But, we also have official goals this month.

Nineteen of them, in fact.

Dog nails that need to be cut

Yep, that’s a real-live, just-taken photograph of how horrible Silas’s nails are.

Silas hates having his nails done. Like a lot of his handling issues, we’d settled on the pragmatic–do it fast, get it done, have a party afterwards. Because Silas’s very first stress response is to stop eating, he’s tricky to counter-condition with food in the moment. But while the post-procedure party worked wonders for bath time, nail trimming was just not improving. Then, for reasons that are only reasons to an anxious dog, it started getting worse.

Now Silas has determined that he will not be put on the table, then only place he didn’t squirm too much for me to safely trim. It wouldn’t be too important, except that Silas spends very little time walking on concrete, so his nails grow quite quickly.

That means my big October goal is to counter-condition the process of nail clipping. I really hope it doesn’t take all month, but it may. Past attempts to work through this have always hit a plateau somewhat before actual clipping can happen.


 

I had this post largely drafted yesterday, when I heard that Dr. Sophia Yin had passed away. I’m incapable of writing a tribute that can do her justice, but this post is very much in her spirit. Dr. Yin cared deeply about how dogs and cats felt about being handled during grooming and medical procedures, and she used her position within the veterinary community to both advocate and educate on their behalf. I can’t write her an appropriate tribute; I will try to practice one instead.

Progress Is Not Always Obvious

Silas with his bed

Wednesday afternoon, morbid curiosity drove me back into the blog archives. It isn’t a place I go often, just in case I said something that would horrify present-day me. Instead, I was left feeling the need to give my old self a serious hug.

It’s been about two years since I started the blog. Silas turned one in May of 2012, and I started the blog in August that year. I suspect, reading my first few posts and remembering some of the things that prompted them, that I started the blog out of despair.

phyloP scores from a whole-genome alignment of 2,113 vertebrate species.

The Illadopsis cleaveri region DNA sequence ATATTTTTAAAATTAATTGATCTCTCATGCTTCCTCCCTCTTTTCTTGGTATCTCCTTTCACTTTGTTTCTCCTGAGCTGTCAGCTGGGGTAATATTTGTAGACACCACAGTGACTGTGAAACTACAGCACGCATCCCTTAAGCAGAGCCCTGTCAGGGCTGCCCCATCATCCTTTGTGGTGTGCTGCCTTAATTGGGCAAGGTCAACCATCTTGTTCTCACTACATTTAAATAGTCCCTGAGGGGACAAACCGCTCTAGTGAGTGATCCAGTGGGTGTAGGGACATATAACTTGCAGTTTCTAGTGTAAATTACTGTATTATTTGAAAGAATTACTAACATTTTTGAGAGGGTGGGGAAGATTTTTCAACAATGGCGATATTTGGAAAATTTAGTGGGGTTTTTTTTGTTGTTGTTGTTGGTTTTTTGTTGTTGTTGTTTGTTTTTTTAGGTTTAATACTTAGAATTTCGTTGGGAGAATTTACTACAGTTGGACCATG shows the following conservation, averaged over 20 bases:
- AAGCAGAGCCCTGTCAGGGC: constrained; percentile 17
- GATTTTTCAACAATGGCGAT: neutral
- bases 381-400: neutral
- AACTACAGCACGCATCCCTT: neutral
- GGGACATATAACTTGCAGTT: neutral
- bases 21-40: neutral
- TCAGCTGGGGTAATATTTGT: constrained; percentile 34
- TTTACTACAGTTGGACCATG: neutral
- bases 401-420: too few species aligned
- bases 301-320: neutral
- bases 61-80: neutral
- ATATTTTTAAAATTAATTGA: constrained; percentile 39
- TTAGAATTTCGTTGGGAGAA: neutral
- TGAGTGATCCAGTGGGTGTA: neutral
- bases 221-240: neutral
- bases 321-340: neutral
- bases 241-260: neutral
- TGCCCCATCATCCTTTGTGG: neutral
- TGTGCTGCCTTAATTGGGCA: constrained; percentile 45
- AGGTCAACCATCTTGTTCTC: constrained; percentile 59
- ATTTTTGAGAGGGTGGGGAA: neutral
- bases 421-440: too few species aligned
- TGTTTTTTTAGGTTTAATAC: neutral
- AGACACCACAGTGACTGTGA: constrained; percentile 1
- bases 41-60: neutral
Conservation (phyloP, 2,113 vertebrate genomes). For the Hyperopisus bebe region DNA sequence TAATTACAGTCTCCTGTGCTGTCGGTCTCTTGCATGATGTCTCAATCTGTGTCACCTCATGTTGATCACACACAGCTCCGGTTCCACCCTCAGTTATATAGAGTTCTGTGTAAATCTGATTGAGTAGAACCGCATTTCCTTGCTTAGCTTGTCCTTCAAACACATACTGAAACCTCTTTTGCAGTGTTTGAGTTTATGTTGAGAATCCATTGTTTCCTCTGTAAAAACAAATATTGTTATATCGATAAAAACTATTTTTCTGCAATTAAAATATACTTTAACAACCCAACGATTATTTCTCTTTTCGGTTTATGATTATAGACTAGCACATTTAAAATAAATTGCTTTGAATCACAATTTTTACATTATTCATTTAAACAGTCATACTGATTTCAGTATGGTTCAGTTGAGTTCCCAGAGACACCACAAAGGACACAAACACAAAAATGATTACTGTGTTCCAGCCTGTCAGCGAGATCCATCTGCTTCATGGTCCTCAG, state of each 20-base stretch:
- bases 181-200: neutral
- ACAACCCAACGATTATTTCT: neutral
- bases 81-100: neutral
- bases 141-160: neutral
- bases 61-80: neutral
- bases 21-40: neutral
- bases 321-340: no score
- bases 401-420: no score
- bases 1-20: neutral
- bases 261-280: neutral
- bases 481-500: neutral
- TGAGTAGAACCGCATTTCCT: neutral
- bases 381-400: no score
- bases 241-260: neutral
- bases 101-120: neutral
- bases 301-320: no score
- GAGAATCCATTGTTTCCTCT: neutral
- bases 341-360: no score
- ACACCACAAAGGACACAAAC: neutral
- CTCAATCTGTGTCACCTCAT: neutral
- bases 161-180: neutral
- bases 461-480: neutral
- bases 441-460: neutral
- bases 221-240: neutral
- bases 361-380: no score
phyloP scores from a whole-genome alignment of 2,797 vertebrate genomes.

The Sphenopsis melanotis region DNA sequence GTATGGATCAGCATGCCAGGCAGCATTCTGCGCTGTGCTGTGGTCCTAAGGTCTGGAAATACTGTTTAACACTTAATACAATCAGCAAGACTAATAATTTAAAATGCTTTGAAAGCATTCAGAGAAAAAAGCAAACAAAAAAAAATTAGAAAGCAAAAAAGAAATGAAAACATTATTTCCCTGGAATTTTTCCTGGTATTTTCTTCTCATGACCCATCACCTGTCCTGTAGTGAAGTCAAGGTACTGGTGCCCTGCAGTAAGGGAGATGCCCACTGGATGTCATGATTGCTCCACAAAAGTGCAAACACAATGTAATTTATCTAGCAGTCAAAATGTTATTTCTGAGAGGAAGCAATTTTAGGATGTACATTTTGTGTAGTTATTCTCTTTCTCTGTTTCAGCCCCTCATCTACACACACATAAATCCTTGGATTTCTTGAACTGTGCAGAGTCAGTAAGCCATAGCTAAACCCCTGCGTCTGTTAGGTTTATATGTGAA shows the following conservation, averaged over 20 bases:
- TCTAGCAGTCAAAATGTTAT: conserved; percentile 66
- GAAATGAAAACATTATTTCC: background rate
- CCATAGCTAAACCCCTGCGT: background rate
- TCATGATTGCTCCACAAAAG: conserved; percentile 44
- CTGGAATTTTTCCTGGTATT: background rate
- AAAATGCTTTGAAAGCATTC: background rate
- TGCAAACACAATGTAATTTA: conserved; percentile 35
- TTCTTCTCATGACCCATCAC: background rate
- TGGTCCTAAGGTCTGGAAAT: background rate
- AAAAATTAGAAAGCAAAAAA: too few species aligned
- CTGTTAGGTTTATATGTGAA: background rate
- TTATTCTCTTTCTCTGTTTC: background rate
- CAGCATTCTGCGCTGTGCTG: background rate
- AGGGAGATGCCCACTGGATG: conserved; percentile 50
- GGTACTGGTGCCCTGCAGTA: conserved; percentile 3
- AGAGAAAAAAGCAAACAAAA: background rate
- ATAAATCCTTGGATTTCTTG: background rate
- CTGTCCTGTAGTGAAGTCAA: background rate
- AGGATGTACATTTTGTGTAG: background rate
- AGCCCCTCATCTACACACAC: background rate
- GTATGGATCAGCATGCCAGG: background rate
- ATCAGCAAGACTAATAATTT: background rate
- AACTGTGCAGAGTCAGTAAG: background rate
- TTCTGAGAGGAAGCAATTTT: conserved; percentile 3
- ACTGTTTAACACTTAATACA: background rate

We went to the vet every month from March to September or October that year. One of the things that came out of that was his food allergy diagnosis, which meant that by August we were doing a tedious and emotionally draining food elimination diet. It took over a year before we were at a sustainable diet again. On our summer vacation that year, Silas erupted in hives so bad he looked like a dog-shaped cauliflower, prompting major (and thankfully unfounded) panic that he was going to have severe seasonal allergies.

At the same time, it was becoming obvious to me that he was not just afraid of a few things, he was afraid of almost everything. It took me a long time to really process that, during which time his behavior continued to deteriorate in many situations.

On top of all that, he was an adolescent male dog. He’s never had significant bad behaviors at home, but dog adolescence has its problems for everybody.

I knew we were having a rough go of things, but I don’t think I was capable of processing how miserable it all was. It’s one of the more adaptive and useful traits of the human brain. However, an inability to really assess the situation right this minute means that you can’t, by definition, see if you’re making progress or not.

A lot of those issues–the stuff that used to drive every decision that I made, every day–just quietly went away with time, and we developed patterns of behavior to mute the others, further blurring the distinctions.

I adjusted to Silas’s food issues. We have four proteins he can eat now, and I buy the same five or six kinds of “safe” treats all the time. I got used to the grosser parts of preparing a raw diet. He’s still a finicky eater at meal times, and he still has serious stomach problems, but we get by.  I also know when to watch for and how to manage his seasonal allergies, which are fairly mild but do exist.

We’ve reached a middle ground with his anxiety, thanks in no small part to his medication. He’s stopped reacting badly to neighborhood sounds, which lessened my stress levels by about 99%. I’ve learned to live with every street-facing window in the house completely blocked. I know what he can handle, what he can’t handle, and what might be a good learning experience. I’ve let go of many, many expectations.

Silas also grew up. His temperament and energy levels stabilized. The last of our “regular dog” behavioral issues around the house (like chewing on the bathroom rug) went away. We did so much training to channel his energy that he’s a really good dog at home, and there’s even some residue of it finally showing up in other environments.

On Tuesday, when we went to the park and he was happy and well-behaved, I was a little stunned. Like I said, it’s hard to tell these days what’s really improving–Silas’s behavior or our ability to mold our life around his problems. And those, of course, form a fairly complex web. For example, I manage Silas’s barking out the front windows by covering them all up, but every day that he doesn’t practice that behavior is also lessening his need to do it.

When you have a reactive dog, or an anxious dog, it’s easy to see the setbacks. I could tell write you a list right now of behaviors that I’m working to improve, from the pragmatic to the most dog-geeky. Progress, though, is so silent and so slow that it’s easy to feel like it isn’t happening at all.

Have faith, and stop to look around once in a while.